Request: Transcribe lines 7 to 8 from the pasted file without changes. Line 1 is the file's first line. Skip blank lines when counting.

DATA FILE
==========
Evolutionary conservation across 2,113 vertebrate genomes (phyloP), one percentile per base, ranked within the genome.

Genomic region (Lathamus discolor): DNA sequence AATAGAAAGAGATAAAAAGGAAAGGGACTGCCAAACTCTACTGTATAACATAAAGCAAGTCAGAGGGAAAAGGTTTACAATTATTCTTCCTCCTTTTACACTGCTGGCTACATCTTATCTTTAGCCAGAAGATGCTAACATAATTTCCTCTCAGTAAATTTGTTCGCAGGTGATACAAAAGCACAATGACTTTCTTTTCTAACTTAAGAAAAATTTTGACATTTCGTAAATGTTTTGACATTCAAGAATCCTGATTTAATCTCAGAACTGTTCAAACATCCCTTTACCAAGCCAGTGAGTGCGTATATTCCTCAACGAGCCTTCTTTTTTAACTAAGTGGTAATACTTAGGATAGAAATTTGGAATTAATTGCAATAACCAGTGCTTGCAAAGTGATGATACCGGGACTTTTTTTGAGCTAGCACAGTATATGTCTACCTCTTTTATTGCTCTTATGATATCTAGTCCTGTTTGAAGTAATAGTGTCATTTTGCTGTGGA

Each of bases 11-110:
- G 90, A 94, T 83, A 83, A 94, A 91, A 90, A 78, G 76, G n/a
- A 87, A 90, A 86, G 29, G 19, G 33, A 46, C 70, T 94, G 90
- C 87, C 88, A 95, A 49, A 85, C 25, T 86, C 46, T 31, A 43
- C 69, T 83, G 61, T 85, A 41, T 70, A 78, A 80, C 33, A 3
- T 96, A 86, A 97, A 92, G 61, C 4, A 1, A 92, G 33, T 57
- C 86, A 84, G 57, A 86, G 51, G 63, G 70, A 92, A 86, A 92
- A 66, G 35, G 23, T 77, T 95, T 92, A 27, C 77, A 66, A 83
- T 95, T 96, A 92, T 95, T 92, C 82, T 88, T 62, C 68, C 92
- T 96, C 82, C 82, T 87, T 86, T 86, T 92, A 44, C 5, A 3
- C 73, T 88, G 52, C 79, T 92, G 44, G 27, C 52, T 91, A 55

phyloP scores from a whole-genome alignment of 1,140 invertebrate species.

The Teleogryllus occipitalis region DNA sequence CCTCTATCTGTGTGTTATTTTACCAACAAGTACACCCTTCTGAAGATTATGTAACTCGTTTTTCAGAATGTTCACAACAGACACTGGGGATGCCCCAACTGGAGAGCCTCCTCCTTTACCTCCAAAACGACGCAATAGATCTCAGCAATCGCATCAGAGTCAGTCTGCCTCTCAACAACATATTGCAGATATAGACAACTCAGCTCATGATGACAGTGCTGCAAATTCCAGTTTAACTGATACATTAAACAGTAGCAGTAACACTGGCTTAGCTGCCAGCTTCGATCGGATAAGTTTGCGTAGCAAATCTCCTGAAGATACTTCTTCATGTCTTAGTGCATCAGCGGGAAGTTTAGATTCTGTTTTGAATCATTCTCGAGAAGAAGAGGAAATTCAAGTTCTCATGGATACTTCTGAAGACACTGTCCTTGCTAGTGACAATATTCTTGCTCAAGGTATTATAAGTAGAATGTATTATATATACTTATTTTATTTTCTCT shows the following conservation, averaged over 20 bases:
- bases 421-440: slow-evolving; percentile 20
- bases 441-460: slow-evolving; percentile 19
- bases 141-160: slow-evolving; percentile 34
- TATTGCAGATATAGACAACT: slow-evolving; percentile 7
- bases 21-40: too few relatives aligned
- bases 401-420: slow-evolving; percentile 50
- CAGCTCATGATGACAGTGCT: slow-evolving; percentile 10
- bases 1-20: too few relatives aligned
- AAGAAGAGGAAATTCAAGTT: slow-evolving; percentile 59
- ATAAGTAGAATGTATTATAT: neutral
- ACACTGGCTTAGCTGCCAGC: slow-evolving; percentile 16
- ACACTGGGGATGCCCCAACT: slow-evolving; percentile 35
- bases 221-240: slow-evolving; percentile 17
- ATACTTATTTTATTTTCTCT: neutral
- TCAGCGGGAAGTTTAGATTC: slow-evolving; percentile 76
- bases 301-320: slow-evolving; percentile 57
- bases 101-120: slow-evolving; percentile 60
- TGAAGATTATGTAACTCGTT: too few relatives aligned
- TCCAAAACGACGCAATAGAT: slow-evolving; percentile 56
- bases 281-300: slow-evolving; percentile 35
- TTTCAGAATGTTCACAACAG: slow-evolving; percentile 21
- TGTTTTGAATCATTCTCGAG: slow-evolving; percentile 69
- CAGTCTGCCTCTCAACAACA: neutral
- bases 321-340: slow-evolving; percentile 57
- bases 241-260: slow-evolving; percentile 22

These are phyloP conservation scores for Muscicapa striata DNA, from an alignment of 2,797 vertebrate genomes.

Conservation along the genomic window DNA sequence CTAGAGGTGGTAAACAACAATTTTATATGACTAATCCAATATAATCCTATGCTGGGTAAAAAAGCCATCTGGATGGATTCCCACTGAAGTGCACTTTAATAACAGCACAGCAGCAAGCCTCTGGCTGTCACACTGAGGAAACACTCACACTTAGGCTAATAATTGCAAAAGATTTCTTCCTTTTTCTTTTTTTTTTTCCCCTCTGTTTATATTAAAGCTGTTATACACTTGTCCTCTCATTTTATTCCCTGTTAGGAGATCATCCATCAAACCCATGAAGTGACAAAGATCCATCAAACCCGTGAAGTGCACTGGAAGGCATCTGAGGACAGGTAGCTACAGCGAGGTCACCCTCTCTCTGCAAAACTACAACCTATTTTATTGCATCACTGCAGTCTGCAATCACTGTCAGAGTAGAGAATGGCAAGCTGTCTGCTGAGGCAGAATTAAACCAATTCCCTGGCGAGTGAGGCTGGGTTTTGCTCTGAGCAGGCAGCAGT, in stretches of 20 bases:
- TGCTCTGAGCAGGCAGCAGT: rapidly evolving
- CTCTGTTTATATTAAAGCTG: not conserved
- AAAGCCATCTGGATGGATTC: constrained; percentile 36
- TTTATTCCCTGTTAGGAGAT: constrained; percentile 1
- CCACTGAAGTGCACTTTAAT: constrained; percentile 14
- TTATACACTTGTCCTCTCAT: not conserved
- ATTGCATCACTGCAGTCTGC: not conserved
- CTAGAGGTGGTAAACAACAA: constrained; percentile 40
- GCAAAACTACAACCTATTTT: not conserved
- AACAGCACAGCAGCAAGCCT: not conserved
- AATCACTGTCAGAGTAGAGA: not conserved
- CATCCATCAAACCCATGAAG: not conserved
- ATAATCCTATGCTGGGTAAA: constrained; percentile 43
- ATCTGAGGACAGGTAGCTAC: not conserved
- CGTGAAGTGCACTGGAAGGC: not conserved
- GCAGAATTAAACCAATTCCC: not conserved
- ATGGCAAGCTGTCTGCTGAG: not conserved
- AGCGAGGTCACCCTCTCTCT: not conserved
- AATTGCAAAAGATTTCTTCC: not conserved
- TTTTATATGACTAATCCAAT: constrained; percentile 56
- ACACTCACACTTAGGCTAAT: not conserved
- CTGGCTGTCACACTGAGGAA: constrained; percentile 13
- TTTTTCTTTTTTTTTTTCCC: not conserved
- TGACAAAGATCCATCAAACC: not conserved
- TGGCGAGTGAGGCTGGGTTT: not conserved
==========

- C 69, T 83, G 61, T 85, A 41, T 70, A 78, A 80, C 33, A 3
- T 96, A 86, A 97, A 92, G 61, C 4, A 1, A 92, G 33, T 57